New shoes or old shoes? Make old shoe new.

I have a pair of dockers, which have rubber soles on them. They’re a brown leather.  Over the years, they’ve become worn. The brown color faded to a tan. The rubber sole has a crack and hole where my toe pad flexes.

However, I own a lot of leather and dyes and glues.

So I gave the upper a new dye job. It’s a warm brown, uniform in appearance. They look new.

I cut out leather to fit on the sole and dyed it black so if I’m sitting and you can see the bottom, it won’t be bright vegetable tan. I glued that on and now, no more holes.

The most annoying thing about them was these shoe laces I put in as replacements. They were 27″ long.  This was not adequately long to keep them properly tied. I went all out: 36″ shoe laces!

Total cost? About $5 for the shoe laces. I owned all the other stuff (though I paid for it a long time ago).  Call it maybe $3 in materials.

Funny thing about the rubber soles… see, when you sew a leather sole to the bottom of a shoe, you make a channel for the sewing so the threads don’t get worn down and stop functioning. I noted on the bottom of my shoes that they had molded into the rubber a fake channel with fake threads.  This is amusing. Will anyone but me notice? I doubt it.

The Hobbit violates so many good rules. Why are these characters in this book??

So, yesterday, my friend read chapter 13 of the Hobbit to my 8 year old.

Me: “Why are most of the dwarves in this book? They have no function. Oin and Gloin, for instance? Cut those dudes out. Keep Balin, Thorin, maybe Kili. Or Fili. The rest… don’t need them.”

Friend: “They’re ensemble.”

Me: “And Bombur. He’s the most useless dwarf of all, and is the source of just about every bad situation. Bombur should stay home.”

And on chapter 13:
“All the dwarves do is cry about everything. Every single situation, they’re a bunch of spineless cowards, and it’s Bilbo who has to run the show. What a bunch of whiny, horrible characters.”

Except the spider battle in Mirkwood, where the dwarves actually fought. Let’s look at the record, shall we?

Trolls: Useless. All get captured. Bailed out by Gandalf.
Goblins: Useless. All get captured. Bailed out by Gandalf.
Wargs & Goblins: Useless and stuck in tree. Bailed out by Giant Eagles.
Meeting Beorn: Useless. Actually a liability to getting hosted.
Crossing the river in Mirkwood: Mostly useless (one useful dwarf). The fat one falls in and has to be carried by everyone else.
Hunting in Mirkwood: Useless. They catch nothing and starve.
Scouting: Useless. Bilbo has to climb the tree.
Meeting the Elves: Useless, just tick off the elves each time.
Spiders: Useless, all get captured and have to be rescued by Bilbo. Some of them fight, but most of them are incapable.
Elves: Useless, all get captured and have to be rescued by Bilbo in the barrels.
Barrels: Useless, Bilbo has to release them all after rescuing them.
Lake-town: They are able to do something (finally) based on their reputation.
Searching for the entrance: Useless. Bilbo figures it out.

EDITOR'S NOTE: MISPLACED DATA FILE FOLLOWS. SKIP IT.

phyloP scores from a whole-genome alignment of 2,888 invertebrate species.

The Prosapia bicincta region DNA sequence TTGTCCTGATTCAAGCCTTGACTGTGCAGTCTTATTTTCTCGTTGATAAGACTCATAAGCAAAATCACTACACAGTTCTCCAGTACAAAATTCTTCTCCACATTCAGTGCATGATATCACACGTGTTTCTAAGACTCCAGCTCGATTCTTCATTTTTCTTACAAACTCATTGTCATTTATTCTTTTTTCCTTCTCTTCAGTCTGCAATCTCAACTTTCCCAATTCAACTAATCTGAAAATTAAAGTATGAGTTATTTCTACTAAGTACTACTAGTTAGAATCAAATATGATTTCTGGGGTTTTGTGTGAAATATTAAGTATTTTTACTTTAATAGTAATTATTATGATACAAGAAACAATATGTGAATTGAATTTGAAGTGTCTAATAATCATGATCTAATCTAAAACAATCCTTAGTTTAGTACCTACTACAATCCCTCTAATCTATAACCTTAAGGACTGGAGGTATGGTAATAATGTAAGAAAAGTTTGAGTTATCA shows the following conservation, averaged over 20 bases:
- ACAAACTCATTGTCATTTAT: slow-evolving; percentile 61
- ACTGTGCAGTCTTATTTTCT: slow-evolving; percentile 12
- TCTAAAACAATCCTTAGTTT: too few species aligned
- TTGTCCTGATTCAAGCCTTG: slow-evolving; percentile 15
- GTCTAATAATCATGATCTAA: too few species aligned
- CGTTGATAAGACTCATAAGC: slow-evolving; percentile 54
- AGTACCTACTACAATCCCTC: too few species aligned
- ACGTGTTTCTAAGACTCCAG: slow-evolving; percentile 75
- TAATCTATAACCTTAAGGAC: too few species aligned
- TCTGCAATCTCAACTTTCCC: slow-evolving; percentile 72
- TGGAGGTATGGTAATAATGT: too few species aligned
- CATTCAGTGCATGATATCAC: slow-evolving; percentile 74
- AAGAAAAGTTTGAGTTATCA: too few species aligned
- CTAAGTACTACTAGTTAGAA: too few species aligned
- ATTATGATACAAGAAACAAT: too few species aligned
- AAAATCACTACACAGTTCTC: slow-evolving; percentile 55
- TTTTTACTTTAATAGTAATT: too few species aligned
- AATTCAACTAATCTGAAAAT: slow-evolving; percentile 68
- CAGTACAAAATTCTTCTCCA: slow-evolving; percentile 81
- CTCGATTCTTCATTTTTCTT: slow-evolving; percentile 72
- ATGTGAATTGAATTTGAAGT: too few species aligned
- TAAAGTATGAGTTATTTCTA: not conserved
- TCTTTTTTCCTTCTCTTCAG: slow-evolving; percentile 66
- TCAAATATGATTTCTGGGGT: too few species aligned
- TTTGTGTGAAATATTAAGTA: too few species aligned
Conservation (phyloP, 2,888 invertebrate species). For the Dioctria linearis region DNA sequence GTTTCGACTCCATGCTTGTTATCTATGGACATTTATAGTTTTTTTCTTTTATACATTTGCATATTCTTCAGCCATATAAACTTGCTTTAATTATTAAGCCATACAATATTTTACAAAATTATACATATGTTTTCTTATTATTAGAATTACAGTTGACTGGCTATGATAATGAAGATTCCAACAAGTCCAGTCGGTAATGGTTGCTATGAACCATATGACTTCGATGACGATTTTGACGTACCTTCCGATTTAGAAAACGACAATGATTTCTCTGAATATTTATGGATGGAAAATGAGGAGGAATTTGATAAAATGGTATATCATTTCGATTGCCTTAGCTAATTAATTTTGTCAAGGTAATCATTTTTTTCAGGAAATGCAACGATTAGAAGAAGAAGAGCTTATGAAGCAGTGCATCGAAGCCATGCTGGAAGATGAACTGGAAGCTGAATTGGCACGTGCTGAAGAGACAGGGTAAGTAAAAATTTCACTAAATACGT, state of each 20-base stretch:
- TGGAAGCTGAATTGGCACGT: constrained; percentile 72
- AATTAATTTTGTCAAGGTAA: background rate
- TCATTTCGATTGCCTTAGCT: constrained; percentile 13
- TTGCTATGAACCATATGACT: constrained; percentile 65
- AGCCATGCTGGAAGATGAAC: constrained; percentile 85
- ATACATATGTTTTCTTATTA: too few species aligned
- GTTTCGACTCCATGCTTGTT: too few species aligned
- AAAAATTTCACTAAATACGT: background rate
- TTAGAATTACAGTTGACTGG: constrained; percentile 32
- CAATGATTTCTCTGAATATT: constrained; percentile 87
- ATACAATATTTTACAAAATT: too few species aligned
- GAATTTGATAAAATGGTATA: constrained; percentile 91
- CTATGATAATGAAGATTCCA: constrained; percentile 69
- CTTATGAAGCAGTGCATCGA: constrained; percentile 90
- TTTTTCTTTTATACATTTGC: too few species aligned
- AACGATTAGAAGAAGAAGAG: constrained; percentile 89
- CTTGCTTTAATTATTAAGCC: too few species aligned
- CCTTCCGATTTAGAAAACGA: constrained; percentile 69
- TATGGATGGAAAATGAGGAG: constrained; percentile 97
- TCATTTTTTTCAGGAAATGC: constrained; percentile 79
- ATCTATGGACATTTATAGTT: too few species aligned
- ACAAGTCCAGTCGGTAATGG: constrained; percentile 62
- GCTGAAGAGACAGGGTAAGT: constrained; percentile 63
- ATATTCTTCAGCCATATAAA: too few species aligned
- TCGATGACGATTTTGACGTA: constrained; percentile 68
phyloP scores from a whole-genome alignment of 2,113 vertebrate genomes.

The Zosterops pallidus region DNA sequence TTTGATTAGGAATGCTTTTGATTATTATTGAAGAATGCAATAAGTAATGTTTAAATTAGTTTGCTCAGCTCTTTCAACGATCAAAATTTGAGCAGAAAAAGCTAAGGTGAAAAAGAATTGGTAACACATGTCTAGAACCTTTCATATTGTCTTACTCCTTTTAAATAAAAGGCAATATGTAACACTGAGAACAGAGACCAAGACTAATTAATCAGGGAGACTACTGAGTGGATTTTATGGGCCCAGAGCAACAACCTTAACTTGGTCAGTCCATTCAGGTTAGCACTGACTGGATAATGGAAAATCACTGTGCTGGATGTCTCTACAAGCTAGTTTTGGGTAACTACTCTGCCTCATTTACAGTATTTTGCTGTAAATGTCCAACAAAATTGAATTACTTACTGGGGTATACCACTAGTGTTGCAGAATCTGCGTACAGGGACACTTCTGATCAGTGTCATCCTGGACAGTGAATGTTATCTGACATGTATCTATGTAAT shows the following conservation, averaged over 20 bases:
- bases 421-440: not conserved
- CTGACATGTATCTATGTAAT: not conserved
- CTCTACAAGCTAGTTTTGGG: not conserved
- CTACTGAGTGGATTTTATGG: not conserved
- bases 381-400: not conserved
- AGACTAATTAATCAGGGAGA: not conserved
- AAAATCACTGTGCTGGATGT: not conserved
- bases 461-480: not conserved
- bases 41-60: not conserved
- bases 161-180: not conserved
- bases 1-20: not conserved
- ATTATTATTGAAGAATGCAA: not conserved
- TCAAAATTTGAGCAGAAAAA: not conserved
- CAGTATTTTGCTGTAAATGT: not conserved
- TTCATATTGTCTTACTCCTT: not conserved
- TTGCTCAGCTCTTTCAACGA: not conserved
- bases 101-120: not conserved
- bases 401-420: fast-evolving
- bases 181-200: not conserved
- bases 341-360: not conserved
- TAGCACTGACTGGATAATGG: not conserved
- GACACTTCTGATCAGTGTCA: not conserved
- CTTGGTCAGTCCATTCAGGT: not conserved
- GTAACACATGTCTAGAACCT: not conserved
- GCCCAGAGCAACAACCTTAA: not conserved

Scouting the dragon: Useless. Bilbo does the work.
Escaping from the dragon: Useless. Bilbo must rally them and forces them to go into the lair of Smaug. But what if the dragon is there? HELLO!? Isn’t that what you were planning on?

At no point do the Dwarves manage to be pro-active about anything. They are a sum-zero waste of resources and provide for the hobbit to arc, nothing more.

And Thorin is a lousy leader. He accomplishes nothing. Does he ever lead? At the very end, in the 4 chapters coming, he does lead, sorta, but his leadership is lousy and leads to more conflict. How convenient.

Pity that JRR didn’t have a writer’s group to give him good feedback. I’m sure Clive probably *did* give good feedback but JRR ignored it. That would have gotten rid of the extra dwarf baggage and tightened up the narrative some.


Holy Line Editor, Batman

I’m obsessive compulsive about reading.

See, I’ll get a new book, and throw it on my Kindle, and start reading. A few pages in, I’ve decided whether I want to continue in the book, and if it’s readable. If it’s readable and I want to continue but the author never bothered to get a line editor, I’m using the highlight feature.

Why? I suppose it’s so I can scribble a note to the author later and say, “I read your book. Good job. Fix your typos.”  But maybe the author doesn’t WANT some random person on the street fixing their typos.

So I’ll ask. So far, everyone has said, “yeah, send me the typos.”  In a few cases, the author had purportedly already caught said typos and uploaded them but evil Amazon hadn’t updated the book it was selling to people.

Fah.  The thing is, if I’m making notes, it’s only because I care enough about the content that I want to help improve it.  Typos are the most vile sort of error.

The High Orbitals, and Accurate Rock Throwing

There is a presumption amongst many sci-fi writers that if you own the space over a planet, you own the planet.  The reasoning is something so simple, an 8 year old could figure it out, yet the people writing Star Wars kinda missed it.